Ten years ago, his 80th birthday party was cancelled – buried in Snowmageddon’s 20+ inches of snow. When Bob Groff hit the 90-year milestone this year, his family made certain that the redux would be a grand celebration of his many friendships gathered along the way. Fortunately, there wasn’t a flake of snow in sight!
“Joyful” is an often-used adjective to describe Bob Groff. That may seem a bit contrary when one considers his profession as a third-generation mortician, leading Groff Funeral & Cremation Services for four decades before retiring in 2000. Yet, it may be the ever-present reminder of life’s brevity that has prompted Bob’s appreciation for cultivating a life full of profound relationships and rich with curiosity, learning and meaning.
It was only natural, then, that Bob’s 90th birthday celebration, which was held at the Lancaster Country Club, was epitomized by a room filled with 163 friends and family and a shared sense of joy among them that was as effervescent as the bubbles in the champagne.
“I wanted to make up for the past failure of the 2010 cancelled party for all the people I meant to entertain at that point in my life,” Bob says with a laugh.
It was worth waiting for.
His encore party was billed as a “Jollification,” a term for festivity and merriment first used in the 19th century.
As emcee and Bob’s best friend Wally Otto good-naturedly reminded the crowd, “You’re lucky you made the cut; you are one of Bob’s 200 closest friends.” Lucky, indeed, as guests were treated to classical music performances by the New York Philharmonic’s violist, Peter Kenote, and William Wright, musical director at Lancaster’s St. James Episcopal Church. A seated multi-course dinner was peppered with eloquent anecdotes that revealed some of the deepest friendships, community contributions and family guidance that Bob has sculpted during his nine decades on the earth.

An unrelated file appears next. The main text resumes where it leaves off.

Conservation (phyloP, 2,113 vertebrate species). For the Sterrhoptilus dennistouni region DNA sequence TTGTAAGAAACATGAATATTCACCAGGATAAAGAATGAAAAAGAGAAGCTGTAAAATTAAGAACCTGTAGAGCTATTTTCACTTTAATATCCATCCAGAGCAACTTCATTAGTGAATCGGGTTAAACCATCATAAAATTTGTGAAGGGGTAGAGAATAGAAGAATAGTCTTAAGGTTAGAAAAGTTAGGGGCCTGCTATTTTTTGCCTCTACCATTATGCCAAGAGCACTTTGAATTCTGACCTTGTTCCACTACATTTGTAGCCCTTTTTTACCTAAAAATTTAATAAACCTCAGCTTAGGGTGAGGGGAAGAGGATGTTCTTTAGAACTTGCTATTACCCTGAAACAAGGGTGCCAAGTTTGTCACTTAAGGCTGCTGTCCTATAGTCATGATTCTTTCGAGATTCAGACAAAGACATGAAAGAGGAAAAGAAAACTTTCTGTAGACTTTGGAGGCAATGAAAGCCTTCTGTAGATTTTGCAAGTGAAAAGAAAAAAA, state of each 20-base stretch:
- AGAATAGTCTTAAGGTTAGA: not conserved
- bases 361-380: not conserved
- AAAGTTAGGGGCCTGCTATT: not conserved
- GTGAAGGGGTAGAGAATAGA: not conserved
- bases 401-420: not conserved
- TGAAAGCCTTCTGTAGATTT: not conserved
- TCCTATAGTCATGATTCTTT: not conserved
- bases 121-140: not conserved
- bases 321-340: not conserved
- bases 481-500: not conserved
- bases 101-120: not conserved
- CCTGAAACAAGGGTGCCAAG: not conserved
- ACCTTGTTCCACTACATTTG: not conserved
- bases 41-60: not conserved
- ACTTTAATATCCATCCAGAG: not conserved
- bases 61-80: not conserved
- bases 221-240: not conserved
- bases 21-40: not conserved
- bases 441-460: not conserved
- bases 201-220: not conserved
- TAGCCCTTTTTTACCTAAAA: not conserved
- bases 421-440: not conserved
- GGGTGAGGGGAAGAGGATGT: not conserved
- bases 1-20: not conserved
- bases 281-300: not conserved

Tom Ryan, the president and CEO of LancasterHistory, credited Bob with refocusing his organization’s mission to include “fun” in every aspect of its work. “Because of Bob’s requirement that his experience of serving on our volunteer board be fun, he changed my perspective,” said Tom. “We now include the importance of having fun in our planning and initiatives for our members, donors, volunteers and staff.”
Tim Watt joined the blended Groff family as a five-year-old, when Bob married his mother, the late Ellen Arnold Groff, who was a dynamic patron of Lancaster’s arts for many years. In a passionate tribute, Tim thanked his stepfather for teaching him “how to say ‘yes’ to life.”
Since many of Bob’s most rewarding moments in his daily life are spent in one-to-one conversations and very small discussion groups, it was important to his family that each table of eight was a carefully selected mix of guests that could foster meaningful relationships. Planning the seating of his guests was one of Bob’s most enjoyable tasks. “The reward for our family was hearing that he enjoyed his party, even though hosting a large crowd is not his daily cup of tea,” said his son, David Groff.
Ninety, according to Bob, is a fabulous age. He is using his next decade to focus on being fully present and realizing how much fun it is. “At 90, you don’t have too many reflections about the past, and you’re not worried about the future, so you can focus on the now,” he says. “I plan to make this decade especially interesting,” he promises.
In addition to working out for more than an hour three times a week –
treadmill, anaerobic training and stretching – Bob also participates in a philosophical discussion group and schedules numerous breakfasts and lunches with friends to strengthen his relationships with them.
“Every one of you is very special to me and has played different roles in my life over the years,” he said to his guests. “I have three thoughts to share: thank you for coming, thank you for being my friend, and I intend to increase and deepen our friendship over the coming years.”
Bob’s emcee followed up with a challenge to every guest: “Don’t rest on your laurels,” said Wally. “Be careful so you make the cut for the next decade’s party.”
Along with a trio of desserts, guests received gold candles, which were to be simultaneously lighted. The small flames illuminated the room, a glowing symbol of the spark that Bob added to each of the lives present.
“It was like a kaleidoscope,” Bob says when describing his party. “You get a different design from every guest’s perspective. And, it was that bright and colorful.”